Dickson Despommier, Professor at Columbia University, developed the first concept of vertical farming in 1999. This quickly went from rooftop gardens to complete flats with cultivation floors, trying to offer an alternative to massive land occupation for farming, and shocking the standard believe in farming practices. All his knowing is condensed in his Manifesto “The Vertical Farm. Feeding the world in the 21st Century”, proposing a new paradigm in which urban agriculture, located at skyscrapers can go vertical as well as horizontal, with an specific goal: Cities of the future must generate their own food supply, reducing the ecologic footprint of actual farming and improving our relationship with the environment and, furthermore, the culture of the city and citizens.

According to Despommier’s manifesto, vertical farms will allow us to:

  • Grow food 24 hours a day, 365 days a year 
  • Protect crops from unpredictable and harmful weather
  • Re-use water collected from the indoor environment
  • Provide jobs for local residents
  • Eliminate use of pesticides, fertilizers, or herbicides
  • Drastically reduce dependence on fossil fuels
  • Prevent crop loss due to disease or pests
  • Stop agricultural runoff

 (and- that is our opinion-, the proximity between farming facilities and consumers, and the extension of basic knowledge about farming and harvesting will help to promote deep changes in the citizenship behaviour,  some of them in cultural aspects too).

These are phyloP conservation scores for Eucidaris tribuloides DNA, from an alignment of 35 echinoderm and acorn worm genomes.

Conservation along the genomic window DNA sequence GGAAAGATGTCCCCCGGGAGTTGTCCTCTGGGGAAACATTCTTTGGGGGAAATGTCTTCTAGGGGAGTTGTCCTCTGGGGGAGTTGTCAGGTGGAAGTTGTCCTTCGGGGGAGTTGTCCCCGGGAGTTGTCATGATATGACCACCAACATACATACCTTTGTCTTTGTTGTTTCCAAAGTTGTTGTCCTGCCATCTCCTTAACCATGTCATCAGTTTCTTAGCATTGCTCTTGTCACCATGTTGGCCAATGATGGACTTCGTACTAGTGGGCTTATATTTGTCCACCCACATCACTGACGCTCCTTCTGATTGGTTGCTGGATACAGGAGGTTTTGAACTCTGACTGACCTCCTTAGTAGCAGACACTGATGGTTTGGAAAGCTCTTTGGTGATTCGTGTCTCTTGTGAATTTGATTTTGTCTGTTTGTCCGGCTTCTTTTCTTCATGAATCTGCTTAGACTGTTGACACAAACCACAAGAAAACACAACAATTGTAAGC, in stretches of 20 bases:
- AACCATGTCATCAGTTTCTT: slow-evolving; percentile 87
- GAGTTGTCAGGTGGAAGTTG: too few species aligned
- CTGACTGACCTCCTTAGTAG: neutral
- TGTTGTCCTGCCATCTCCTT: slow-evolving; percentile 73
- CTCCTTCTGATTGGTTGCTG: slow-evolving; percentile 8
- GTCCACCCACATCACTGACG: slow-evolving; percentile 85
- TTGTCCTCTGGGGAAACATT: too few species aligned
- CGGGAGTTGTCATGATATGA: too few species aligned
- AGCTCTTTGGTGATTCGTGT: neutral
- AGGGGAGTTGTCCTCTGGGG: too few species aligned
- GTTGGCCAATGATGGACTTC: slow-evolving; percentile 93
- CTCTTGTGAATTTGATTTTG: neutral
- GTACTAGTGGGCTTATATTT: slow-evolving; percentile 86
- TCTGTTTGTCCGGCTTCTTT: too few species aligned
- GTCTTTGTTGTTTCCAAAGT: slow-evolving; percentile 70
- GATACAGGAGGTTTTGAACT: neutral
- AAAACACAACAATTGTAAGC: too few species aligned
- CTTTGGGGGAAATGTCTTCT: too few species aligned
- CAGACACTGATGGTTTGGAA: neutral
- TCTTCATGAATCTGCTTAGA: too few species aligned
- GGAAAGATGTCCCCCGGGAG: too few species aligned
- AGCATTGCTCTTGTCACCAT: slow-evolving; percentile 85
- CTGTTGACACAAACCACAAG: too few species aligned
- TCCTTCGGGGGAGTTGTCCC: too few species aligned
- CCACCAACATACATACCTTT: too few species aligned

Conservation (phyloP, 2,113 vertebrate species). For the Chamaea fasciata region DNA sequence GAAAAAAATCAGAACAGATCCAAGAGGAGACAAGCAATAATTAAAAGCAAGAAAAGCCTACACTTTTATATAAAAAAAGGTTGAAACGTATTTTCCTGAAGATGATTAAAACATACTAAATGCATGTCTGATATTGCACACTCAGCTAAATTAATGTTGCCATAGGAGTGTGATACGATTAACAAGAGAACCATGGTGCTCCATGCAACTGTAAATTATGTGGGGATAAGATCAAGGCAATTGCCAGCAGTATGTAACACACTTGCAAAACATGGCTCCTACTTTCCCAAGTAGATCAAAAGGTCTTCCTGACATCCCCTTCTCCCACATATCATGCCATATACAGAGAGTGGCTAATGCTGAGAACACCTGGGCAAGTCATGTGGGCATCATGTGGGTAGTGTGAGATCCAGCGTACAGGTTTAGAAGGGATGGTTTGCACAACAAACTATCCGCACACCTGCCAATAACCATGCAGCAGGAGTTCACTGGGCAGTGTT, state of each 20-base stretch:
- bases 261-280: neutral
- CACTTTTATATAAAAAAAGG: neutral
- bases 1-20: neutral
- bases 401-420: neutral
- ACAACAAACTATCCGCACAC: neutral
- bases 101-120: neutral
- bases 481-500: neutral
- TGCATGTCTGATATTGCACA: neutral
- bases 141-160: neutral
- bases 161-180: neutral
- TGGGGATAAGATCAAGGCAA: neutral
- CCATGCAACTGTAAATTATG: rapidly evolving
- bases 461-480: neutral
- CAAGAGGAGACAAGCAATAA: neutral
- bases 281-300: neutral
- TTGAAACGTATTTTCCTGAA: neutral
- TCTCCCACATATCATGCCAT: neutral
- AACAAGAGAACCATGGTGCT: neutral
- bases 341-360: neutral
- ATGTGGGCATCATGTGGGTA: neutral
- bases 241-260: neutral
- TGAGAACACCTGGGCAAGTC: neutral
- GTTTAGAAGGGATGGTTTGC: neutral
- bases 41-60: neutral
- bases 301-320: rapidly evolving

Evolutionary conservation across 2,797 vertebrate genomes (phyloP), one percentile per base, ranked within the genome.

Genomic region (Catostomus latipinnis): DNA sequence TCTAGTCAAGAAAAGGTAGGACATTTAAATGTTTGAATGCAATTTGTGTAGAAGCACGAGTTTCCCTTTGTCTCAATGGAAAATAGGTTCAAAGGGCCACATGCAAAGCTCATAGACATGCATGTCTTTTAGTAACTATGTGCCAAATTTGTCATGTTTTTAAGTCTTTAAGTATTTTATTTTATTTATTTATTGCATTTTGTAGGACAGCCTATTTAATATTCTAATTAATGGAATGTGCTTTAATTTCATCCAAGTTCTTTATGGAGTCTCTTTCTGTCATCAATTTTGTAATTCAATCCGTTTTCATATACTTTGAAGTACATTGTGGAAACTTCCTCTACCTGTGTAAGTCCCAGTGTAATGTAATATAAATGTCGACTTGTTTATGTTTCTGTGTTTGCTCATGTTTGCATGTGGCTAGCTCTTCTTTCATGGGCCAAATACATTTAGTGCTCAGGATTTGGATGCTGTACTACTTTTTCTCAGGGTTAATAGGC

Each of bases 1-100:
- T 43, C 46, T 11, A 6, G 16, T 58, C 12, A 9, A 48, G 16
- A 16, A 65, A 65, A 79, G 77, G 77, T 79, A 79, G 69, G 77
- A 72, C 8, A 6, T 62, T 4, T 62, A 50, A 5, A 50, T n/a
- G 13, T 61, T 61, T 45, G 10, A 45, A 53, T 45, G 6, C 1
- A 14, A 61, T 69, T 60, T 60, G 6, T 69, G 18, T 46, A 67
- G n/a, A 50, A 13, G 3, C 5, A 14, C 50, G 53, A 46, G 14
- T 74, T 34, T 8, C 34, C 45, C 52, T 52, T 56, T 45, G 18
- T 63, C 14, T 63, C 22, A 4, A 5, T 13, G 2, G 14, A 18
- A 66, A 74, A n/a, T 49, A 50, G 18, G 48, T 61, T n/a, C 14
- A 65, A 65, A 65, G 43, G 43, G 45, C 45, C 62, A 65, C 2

The idea is simple as original: skyscrapers filled with floor upon floor of orchards and fields, producing crops all year round, will sprout in cities across the world. As well as creating more farmable land out of thin air, this would slash the transport costs and carbon-dioxide emissions associated with moving food over long distances. It would also reduce the spoilage that inevitably occurs along the way, and the use of pesticides, herbicides and fungicides can be kept to a bare minimum by growing plants indoors in a controlled environment. Soil erosion will not be a problem because the food will be grown hydroponically (in a solution of minerals dissolved in water). Clever recycling techniques will ensure that only a fraction of the amount of water and nutrients will be needed compared with conventional farming, and there will no problem with agricultural run-off.